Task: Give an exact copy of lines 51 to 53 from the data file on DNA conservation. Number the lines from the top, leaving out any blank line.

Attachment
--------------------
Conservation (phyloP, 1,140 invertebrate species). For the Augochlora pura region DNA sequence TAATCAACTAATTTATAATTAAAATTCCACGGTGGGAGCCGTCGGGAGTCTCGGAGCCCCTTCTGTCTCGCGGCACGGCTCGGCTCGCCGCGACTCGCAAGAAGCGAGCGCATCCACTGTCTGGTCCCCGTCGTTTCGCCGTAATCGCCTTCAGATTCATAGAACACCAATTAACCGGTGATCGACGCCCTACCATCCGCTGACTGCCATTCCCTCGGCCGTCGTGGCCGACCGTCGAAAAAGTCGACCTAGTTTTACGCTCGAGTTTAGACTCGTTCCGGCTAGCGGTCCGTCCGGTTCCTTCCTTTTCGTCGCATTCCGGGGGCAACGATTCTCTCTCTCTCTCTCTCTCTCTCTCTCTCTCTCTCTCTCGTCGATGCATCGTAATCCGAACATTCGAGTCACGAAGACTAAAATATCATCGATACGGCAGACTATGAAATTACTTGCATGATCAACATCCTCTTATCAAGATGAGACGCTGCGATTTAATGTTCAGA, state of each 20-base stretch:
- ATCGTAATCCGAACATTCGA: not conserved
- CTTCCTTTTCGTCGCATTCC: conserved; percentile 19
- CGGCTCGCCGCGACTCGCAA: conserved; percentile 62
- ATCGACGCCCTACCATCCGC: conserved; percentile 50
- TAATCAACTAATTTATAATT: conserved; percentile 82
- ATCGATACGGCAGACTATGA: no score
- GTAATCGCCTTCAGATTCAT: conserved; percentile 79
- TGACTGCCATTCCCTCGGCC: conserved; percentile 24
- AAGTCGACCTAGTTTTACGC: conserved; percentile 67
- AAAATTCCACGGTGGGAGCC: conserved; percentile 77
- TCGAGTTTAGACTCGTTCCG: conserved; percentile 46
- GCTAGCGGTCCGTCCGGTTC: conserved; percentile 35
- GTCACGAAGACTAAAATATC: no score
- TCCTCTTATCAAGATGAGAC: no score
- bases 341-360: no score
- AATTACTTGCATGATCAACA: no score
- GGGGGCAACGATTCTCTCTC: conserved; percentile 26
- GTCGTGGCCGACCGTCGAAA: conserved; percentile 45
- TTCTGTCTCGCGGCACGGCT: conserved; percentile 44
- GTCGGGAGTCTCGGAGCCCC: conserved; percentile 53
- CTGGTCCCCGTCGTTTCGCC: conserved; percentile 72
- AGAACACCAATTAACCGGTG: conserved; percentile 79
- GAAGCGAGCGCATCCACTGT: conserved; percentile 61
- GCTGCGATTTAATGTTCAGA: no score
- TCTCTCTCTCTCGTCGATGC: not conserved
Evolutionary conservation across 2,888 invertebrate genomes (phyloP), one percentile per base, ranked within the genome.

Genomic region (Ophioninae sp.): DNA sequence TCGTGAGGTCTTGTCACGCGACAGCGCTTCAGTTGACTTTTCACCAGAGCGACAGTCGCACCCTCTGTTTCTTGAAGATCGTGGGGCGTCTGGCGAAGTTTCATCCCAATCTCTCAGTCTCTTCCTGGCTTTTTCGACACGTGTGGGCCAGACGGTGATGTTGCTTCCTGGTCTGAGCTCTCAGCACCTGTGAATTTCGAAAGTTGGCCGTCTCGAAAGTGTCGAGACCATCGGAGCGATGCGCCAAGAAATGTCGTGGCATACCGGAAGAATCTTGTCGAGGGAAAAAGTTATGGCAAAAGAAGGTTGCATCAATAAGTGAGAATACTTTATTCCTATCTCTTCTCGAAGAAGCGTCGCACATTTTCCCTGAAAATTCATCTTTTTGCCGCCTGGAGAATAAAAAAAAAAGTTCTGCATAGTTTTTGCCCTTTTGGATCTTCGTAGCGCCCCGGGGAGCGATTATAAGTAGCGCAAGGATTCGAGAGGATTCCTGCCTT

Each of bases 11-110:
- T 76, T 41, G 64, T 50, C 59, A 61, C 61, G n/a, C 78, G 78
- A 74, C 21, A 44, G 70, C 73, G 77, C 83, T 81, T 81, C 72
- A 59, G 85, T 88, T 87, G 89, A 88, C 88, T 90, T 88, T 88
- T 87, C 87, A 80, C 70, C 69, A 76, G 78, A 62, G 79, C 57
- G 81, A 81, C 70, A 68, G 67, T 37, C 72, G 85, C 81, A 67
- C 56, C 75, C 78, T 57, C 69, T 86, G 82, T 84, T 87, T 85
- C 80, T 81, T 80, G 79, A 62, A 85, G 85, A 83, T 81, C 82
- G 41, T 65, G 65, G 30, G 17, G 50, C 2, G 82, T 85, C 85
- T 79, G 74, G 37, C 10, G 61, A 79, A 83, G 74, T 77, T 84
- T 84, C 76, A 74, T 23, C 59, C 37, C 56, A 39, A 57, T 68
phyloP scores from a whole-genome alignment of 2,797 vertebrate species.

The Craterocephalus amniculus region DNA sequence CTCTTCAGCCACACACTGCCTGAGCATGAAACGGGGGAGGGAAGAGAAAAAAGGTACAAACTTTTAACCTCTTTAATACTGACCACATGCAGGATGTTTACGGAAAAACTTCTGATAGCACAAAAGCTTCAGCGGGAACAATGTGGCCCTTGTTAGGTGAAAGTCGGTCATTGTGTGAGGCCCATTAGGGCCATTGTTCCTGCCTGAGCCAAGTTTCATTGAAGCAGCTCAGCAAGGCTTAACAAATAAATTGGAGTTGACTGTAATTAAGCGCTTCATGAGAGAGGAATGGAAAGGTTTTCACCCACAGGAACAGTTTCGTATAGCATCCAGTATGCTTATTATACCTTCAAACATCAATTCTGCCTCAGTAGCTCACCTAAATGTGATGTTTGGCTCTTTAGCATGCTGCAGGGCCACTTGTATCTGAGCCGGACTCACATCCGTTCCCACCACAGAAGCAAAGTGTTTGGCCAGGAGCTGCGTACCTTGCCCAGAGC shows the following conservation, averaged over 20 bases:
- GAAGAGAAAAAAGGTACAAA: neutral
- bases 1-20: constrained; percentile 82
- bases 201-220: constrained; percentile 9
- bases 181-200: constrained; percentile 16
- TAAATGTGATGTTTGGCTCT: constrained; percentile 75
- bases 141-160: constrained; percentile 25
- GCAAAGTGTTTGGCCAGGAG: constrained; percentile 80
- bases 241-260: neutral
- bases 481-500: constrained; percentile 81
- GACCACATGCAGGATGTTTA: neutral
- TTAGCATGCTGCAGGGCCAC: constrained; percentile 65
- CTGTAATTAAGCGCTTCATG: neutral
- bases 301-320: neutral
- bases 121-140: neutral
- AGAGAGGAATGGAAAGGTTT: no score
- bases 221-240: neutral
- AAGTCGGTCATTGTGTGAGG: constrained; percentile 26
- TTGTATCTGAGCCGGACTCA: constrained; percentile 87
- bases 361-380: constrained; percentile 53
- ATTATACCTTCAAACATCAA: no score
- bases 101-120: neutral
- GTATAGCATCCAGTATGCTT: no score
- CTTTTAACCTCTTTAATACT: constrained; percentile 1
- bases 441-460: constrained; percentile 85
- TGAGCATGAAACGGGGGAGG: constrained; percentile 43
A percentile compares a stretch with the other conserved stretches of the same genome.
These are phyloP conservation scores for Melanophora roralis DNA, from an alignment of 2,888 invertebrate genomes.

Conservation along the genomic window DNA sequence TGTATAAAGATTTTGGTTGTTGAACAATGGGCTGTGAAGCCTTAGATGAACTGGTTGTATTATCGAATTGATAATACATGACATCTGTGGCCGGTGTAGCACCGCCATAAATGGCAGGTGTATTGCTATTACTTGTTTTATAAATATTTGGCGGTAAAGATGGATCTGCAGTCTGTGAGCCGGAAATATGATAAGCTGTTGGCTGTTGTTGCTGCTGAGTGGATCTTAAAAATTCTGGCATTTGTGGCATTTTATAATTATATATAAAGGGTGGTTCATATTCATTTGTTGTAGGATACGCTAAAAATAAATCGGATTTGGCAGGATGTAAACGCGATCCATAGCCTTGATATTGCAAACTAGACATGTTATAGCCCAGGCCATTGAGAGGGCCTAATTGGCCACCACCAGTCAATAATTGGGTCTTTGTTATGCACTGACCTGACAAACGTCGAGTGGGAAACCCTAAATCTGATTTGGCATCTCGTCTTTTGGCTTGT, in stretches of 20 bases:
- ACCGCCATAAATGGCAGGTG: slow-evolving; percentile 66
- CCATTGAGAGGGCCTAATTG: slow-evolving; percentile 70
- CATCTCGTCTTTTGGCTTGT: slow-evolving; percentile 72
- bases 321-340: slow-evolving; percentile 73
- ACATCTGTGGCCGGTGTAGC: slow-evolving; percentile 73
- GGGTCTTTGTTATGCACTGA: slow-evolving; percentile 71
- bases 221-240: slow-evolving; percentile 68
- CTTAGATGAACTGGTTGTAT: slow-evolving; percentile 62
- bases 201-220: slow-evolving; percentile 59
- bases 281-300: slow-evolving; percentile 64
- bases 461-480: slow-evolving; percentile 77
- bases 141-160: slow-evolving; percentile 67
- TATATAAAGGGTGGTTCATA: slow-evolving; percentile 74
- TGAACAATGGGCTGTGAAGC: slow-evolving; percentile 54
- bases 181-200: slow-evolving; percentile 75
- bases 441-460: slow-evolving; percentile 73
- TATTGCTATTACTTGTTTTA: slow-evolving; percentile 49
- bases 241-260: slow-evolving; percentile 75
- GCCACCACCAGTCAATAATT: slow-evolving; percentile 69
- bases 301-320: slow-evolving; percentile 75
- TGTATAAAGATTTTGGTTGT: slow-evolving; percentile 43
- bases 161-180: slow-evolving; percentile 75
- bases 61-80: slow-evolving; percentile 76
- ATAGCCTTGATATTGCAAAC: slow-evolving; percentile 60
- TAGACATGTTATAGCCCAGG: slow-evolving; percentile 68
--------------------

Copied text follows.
- GACCACATGCAGGATGTTTA: neutral
- TTAGCATGCTGCAGGGCCAC: constrained; percentile 65
- CTGTAATTAAGCGCTTCATG: neutral